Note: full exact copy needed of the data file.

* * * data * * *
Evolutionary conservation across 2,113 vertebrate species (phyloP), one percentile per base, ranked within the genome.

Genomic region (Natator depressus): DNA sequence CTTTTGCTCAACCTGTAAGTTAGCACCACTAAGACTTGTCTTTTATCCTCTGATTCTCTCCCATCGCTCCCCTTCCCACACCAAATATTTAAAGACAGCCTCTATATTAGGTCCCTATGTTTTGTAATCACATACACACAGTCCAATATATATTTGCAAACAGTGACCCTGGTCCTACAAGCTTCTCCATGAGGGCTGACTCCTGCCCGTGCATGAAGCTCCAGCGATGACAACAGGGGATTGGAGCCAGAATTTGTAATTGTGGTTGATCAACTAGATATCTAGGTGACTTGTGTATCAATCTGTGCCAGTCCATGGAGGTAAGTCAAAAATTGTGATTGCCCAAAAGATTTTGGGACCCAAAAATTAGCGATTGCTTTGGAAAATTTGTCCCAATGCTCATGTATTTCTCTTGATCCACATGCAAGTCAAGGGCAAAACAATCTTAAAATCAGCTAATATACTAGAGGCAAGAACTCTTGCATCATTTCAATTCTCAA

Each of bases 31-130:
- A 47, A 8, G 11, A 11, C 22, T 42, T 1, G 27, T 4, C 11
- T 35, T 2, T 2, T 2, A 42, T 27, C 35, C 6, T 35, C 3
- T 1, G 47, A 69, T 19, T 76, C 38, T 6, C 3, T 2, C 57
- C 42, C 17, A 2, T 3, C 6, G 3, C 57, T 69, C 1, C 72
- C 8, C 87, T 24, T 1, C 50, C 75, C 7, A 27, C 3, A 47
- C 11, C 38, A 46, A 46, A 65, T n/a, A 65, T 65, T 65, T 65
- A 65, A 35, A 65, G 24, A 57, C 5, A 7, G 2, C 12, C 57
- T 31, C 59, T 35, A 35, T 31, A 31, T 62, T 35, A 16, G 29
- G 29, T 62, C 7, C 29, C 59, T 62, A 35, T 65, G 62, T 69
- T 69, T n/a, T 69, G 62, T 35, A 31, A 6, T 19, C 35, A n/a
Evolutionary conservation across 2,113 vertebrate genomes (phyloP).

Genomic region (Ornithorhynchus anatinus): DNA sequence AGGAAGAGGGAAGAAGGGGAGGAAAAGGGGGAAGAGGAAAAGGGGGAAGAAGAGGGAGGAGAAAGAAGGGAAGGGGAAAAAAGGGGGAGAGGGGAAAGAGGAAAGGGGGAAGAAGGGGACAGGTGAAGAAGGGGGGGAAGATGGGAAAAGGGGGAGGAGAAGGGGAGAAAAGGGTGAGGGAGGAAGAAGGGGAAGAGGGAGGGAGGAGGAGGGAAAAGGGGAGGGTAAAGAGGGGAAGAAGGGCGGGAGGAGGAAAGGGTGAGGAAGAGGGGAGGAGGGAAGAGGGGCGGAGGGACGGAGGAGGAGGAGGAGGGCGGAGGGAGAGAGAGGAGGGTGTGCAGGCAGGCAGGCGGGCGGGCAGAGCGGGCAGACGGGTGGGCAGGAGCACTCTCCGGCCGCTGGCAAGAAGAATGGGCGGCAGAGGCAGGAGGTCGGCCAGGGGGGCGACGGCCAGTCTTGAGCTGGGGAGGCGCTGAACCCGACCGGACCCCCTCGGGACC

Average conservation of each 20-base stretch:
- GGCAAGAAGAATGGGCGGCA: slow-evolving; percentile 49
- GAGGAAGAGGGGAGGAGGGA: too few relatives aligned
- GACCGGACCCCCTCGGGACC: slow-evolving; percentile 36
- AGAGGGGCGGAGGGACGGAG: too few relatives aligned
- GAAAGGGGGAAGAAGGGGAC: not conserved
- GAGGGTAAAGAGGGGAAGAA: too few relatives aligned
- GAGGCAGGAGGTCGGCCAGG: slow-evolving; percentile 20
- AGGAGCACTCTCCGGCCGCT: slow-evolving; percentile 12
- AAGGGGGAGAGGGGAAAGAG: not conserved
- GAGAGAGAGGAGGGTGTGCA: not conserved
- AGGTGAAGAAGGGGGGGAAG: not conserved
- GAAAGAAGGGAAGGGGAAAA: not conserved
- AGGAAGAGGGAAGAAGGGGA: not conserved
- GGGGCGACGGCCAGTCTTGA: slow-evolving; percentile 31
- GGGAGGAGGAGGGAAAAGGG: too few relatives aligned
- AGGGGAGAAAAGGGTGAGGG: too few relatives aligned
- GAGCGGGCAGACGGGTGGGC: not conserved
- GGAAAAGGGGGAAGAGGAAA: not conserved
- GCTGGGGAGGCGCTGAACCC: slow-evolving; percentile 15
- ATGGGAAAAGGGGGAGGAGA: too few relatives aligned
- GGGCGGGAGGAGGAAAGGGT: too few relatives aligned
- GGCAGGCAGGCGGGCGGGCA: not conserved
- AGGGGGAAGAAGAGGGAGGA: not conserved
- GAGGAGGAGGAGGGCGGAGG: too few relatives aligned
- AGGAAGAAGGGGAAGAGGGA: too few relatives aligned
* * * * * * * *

Evolutionary conservation across 2,113 vertebrate species (phyloP), one percentile per base, ranked within the genome.

Genomic region (Natator depressus): DNA sequence CTTTTGCTCAACCTGTAAGTTAGCACCACTAAGACTTGTCTTTTATCCTCTGATTCTCTCCCATCGCTCCCCTTCCCACACCAAATATTTAAAGACAGCCTCTATATTAGGTCCCTATGTTTTGTAATCACATACACACAGTCCAATATATATTTGCAAACAGTGACCCTGGTCCTACAAGCTTCTCCATGAGGGCTGACTCCTGCCCGTGCATGAAGCTCCAGCGATGACAACAGGGGATTGGAGCCAGAATTTGTAATTGTGGTTGATCAACTAGATATCTAGGTGACTTGTGTATCAATCTGTGCCAGTCCATGGAGGTAAGTCAAAAATTGTGATTGCCCAAAAGATTTTGGGACCCAAAAATTAGCGATTGCTTTGGAAAATTTGTCCCAATGCTCATGTATTTCTCTTGATCCACATGCAAGTCAAGGGCAAAACAATCTTAAAATCAGCTAATATACTAGAGGCAAGAACTCTTGCATCATTTCAATTCTCAA

Each of bases 31-130:
- A 47, A 8, G 11, A 11, C 22, T 42, T 1, G 27, T 4, C 11
- T 35, T 2, T 2, T 2, A 42, T 27, C 35, C 6, T 35, C 3
- T 1, G 47, A 69, T 19, T 76, C 38, T 6, C 3, T 2, C 57
- C 42, C 17, A 2, T 3, C 6, G 3, C 57, T 69, C 1, C 72
- C 8, C 87, T 24, T 1, C 50, C 75, C 7, A 27, C 3, A 47
- C 11, C 38, A 46, A 46, A 65, T n/a, A 65, T 65, T 65, T 65
- A 65, A 35, A 65, G 24, A 57, C 5, A 7, G 2, C 12, C 57
- T 31, C 59, T 35, A 35, T 31, A 31, T 62, T 35, A 16, G 29
- G 29, T 62, C 7, C 29, C 59, T 62, A 35, T 65, G 62, T 69
- T 69, T n/a, T 69, G 62, T 35, A 31, A 6, T 19, C 35, A n/a
Evolutionary conservation across 2,113 vertebrate genomes (phyloP).

Genomic region (Ornithorhynchus anatinus): DNA sequence AGGAAGAGGGAAGAAGGGGAGGAAAAGGGGGAAGAGGAAAAGGGGGAAGAAGAGGGAGGAGAAAGAAGGGAAGGGGAAAAAAGGGGGAGAGGGGAAAGAGGAAAGGGGGAAGAAGGGGACAGGTGAAGAAGGGGGGGAAGATGGGAAAAGGGGGAGGAGAAGGGGAGAAAAGGGTGAGGGAGGAAGAAGGGGAAGAGGGAGGGAGGAGGAGGGAAAAGGGGAGGGTAAAGAGGGGAAGAAGGGCGGGAGGAGGAAAGGGTGAGGAAGAGGGGAGGAGGGAAGAGGGGCGGAGGGACGGAGGAGGAGGAGGAGGGCGGAGGGAGAGAGAGGAGGGTGTGCAGGCAGGCAGGCGGGCGGGCAGAGCGGGCAGACGGGTGGGCAGGAGCACTCTCCGGCCGCTGGCAAGAAGAATGGGCGGCAGAGGCAGGAGGTCGGCCAGGGGGGCGACGGCCAGTCTTGAGCTGGGGAGGCGCTGAACCCGACCGGACCCCCTCGGGACC

Average conservation of each 20-base stretch:
- GGCAAGAAGAATGGGCGGCA: slow-evolving; percentile 49
- GAGGAAGAGGGGAGGAGGGA: too few relatives aligned
- GACCGGACCCCCTCGGGACC: slow-evolving; percentile 36
- AGAGGGGCGGAGGGACGGAG: too few relatives aligned
- GAAAGGGGGAAGAAGGGGAC: not conserved
- GAGGGTAAAGAGGGGAAGAA: too few relatives aligned
- GAGGCAGGAGGTCGGCCAGG: slow-evolving; percentile 20
- AGGAGCACTCTCCGGCCGCT: slow-evolving; percentile 12
- AAGGGGGAGAGGGGAAAGAG: not conserved
- GAGAGAGAGGAGGGTGTGCA: not conserved
- AGGTGAAGAAGGGGGGGAAG: not conserved
- GAAAGAAGGGAAGGGGAAAA: not conserved
- AGGAAGAGGGAAGAAGGGGA: not conserved
- GGGGCGACGGCCAGTCTTGA: slow-evolving; percentile 31
- GGGAGGAGGAGGGAAAAGGG: too few relatives aligned
- AGGGGAGAAAAGGGTGAGGG: too few relatives aligned
- GAGCGGGCAGACGGGTGGGC: not conserved
- GGAAAAGGGGGAAGAGGAAA: not conserved
- GCTGGGGAGGCGCTGAACCC: slow-evolving; percentile 15
- ATGGGAAAAGGGGGAGGAGA: too few relatives aligned
- GGGCGGGAGGAGGAAAGGGT: too few relatives aligned
- GGCAGGCAGGCGGGCGGGCA: not conserved
- AGGGGGAAGAAGAGGGAGGA: not conserved
- GAGGAGGAGGAGGGCGGAGG: too few relatives aligned
- AGGAAGAAGGGGAAGAGGGA: too few relatives aligned